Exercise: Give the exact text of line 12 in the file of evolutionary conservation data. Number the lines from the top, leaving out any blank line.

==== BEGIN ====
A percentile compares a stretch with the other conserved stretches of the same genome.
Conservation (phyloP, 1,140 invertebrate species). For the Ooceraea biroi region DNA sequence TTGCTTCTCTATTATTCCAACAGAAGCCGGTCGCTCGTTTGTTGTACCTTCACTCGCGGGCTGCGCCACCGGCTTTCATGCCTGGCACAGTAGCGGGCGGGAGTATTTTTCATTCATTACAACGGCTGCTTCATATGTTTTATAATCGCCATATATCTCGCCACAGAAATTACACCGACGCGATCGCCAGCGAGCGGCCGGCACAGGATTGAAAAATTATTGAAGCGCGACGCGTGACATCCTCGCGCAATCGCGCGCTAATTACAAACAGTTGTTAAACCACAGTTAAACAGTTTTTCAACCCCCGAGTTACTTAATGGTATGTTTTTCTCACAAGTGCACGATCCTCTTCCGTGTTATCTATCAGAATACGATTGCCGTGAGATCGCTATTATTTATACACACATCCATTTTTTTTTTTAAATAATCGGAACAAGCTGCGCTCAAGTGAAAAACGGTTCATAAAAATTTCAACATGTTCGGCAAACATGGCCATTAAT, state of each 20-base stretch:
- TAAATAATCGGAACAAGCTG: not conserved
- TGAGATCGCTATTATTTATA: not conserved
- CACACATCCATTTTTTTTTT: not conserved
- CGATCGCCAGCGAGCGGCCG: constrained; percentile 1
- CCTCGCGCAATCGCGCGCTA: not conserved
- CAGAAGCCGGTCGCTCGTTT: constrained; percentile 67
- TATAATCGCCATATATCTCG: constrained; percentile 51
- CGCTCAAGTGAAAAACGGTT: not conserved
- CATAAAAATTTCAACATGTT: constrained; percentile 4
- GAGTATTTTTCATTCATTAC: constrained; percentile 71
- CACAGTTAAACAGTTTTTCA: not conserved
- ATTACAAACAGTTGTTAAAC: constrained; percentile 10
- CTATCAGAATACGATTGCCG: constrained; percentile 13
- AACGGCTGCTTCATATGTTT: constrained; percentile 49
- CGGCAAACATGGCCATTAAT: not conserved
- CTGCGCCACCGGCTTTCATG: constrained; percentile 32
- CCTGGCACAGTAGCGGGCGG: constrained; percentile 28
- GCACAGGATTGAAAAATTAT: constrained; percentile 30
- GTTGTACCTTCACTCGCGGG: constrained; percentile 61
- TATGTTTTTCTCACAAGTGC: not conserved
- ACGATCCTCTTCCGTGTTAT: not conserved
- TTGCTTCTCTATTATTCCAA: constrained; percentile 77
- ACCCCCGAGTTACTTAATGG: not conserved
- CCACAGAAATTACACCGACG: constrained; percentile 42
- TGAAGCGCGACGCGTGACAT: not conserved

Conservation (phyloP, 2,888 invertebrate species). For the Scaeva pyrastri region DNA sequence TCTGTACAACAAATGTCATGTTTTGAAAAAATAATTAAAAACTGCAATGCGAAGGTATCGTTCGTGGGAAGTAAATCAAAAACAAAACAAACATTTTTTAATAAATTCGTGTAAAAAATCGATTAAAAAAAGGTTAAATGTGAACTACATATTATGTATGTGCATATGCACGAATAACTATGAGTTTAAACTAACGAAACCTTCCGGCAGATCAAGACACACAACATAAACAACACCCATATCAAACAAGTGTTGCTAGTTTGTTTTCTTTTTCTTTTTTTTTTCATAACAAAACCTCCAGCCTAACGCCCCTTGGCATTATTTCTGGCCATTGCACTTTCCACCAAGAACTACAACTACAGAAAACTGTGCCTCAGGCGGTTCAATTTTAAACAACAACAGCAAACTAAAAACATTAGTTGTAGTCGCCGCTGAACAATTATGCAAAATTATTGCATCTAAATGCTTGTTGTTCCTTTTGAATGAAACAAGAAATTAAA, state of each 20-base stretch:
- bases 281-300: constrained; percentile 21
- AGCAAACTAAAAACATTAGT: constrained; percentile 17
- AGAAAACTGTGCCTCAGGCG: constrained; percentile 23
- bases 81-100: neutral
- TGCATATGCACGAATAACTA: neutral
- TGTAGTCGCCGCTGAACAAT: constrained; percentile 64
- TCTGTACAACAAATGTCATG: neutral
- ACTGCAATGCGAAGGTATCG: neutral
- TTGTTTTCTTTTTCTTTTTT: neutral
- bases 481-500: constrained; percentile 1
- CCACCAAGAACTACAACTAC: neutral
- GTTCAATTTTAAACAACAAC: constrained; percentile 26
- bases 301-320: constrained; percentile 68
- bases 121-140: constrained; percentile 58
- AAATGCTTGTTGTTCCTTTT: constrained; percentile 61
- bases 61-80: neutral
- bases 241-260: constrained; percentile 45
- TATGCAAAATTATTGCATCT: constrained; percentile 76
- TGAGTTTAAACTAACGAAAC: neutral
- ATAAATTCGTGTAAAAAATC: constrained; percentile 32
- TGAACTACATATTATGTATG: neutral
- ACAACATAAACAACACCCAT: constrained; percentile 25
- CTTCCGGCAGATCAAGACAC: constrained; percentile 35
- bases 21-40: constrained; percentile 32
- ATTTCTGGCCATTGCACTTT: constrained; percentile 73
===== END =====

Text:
- GAGTATTTTTCATTCATTAC: constrained; percentile 71